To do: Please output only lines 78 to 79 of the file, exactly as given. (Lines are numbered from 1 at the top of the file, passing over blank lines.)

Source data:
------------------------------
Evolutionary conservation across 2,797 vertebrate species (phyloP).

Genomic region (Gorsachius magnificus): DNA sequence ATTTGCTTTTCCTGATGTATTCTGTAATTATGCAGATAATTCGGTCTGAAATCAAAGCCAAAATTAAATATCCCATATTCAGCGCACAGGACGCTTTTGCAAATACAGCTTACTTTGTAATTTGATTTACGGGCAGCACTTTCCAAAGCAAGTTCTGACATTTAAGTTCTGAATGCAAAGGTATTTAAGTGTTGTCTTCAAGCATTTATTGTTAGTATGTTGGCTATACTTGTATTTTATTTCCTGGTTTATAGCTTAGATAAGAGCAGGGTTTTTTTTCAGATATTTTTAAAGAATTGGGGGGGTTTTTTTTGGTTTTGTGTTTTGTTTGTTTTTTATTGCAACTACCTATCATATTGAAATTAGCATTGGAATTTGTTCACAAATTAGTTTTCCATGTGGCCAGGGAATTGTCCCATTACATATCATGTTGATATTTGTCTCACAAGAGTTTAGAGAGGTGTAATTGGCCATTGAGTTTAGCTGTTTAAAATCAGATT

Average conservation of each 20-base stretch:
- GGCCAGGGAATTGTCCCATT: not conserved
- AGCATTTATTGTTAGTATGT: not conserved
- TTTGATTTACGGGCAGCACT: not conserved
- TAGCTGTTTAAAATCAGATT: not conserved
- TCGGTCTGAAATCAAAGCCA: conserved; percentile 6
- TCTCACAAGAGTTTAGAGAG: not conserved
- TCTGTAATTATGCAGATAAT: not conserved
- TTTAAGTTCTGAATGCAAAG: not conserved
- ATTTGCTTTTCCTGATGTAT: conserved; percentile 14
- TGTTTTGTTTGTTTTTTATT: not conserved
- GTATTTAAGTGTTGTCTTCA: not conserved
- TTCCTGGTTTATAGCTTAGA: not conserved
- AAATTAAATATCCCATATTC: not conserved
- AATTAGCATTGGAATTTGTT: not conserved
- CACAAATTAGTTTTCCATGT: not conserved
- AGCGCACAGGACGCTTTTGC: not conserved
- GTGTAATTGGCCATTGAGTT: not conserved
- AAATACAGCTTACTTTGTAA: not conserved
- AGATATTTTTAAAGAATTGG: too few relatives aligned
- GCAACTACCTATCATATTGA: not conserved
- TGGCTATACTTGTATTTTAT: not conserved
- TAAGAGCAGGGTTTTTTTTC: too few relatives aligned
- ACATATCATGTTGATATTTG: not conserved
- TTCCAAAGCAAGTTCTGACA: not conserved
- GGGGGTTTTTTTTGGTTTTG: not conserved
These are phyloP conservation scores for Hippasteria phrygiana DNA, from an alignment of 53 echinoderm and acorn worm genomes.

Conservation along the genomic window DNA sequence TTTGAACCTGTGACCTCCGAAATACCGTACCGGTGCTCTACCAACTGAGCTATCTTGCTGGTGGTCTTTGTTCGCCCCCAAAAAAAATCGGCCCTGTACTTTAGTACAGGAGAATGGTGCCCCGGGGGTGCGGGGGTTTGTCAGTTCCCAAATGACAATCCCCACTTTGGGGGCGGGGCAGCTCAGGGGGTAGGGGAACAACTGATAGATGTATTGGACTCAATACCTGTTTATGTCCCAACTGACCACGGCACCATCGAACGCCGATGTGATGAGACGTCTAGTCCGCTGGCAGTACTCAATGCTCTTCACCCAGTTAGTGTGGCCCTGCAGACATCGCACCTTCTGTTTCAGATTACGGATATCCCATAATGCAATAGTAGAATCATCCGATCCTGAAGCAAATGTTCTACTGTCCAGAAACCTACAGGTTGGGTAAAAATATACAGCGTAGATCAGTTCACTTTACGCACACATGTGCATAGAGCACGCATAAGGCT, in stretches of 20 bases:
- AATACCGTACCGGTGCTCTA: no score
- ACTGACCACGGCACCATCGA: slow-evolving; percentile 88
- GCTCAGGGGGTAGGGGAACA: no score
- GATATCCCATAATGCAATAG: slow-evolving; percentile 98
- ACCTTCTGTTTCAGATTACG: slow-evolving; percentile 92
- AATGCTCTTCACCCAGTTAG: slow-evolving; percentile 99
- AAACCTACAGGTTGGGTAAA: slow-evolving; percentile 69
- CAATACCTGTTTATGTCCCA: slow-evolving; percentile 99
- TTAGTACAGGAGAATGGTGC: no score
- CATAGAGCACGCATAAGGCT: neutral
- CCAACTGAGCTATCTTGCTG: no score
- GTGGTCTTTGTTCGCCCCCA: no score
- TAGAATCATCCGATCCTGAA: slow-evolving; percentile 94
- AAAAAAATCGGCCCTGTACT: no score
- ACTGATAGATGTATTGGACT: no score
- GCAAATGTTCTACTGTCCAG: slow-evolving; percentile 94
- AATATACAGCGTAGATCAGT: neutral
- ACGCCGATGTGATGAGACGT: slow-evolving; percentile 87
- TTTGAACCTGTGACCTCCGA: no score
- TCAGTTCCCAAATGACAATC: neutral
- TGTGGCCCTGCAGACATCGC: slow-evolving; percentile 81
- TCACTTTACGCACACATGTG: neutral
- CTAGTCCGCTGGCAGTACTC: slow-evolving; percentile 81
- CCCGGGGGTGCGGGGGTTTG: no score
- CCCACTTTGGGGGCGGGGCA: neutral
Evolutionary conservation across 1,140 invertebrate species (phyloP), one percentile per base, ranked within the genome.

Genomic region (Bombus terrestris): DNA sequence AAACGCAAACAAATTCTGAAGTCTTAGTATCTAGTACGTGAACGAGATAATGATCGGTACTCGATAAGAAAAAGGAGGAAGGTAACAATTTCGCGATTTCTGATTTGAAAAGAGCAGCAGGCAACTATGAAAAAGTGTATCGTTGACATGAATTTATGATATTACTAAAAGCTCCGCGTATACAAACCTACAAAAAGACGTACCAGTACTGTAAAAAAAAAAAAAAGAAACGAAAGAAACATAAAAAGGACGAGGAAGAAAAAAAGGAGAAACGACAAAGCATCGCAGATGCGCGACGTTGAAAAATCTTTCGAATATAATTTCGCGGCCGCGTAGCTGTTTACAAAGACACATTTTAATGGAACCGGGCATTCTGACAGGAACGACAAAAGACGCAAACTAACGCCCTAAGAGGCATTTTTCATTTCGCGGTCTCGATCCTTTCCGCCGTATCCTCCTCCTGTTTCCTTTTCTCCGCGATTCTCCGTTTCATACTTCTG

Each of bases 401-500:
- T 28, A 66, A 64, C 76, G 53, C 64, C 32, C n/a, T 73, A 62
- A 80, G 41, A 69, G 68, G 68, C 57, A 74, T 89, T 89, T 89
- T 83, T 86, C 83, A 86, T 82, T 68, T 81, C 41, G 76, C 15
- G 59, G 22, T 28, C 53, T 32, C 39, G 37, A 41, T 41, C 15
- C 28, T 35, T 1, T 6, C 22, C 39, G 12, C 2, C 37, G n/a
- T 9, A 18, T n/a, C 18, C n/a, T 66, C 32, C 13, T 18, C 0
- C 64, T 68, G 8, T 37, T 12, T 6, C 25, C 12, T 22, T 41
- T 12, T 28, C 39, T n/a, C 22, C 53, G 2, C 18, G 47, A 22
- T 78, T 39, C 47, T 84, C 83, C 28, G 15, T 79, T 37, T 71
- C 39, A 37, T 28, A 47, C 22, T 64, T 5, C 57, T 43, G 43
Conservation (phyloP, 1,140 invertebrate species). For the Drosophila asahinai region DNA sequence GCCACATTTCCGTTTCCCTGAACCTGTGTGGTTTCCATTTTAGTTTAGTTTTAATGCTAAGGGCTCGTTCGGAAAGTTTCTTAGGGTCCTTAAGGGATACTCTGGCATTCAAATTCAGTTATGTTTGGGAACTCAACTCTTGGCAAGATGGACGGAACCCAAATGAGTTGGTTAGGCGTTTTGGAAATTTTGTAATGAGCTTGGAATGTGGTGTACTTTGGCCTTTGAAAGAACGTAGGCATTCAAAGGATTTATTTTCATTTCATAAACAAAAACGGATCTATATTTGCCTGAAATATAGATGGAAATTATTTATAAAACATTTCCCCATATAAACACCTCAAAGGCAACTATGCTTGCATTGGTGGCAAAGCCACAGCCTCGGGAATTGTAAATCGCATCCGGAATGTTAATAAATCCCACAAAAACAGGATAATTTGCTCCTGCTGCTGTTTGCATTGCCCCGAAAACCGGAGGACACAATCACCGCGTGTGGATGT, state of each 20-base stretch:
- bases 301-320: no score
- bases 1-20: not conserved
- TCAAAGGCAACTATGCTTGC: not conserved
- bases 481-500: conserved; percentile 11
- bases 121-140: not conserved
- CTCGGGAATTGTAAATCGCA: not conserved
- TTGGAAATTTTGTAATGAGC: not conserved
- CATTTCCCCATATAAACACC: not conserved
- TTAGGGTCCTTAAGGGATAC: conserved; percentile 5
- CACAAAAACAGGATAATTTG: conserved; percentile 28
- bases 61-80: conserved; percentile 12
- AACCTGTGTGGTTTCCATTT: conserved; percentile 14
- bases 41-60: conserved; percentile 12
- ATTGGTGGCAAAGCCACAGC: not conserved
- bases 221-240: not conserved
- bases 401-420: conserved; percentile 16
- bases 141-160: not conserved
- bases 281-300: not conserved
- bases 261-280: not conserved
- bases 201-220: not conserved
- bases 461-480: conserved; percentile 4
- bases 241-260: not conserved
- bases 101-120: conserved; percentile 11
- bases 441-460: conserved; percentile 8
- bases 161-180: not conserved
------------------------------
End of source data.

- TTAGGGTCCTTAAGGGATAC: conserved; percentile 5
- CACAAAAACAGGATAATTTG: conserved; percentile 28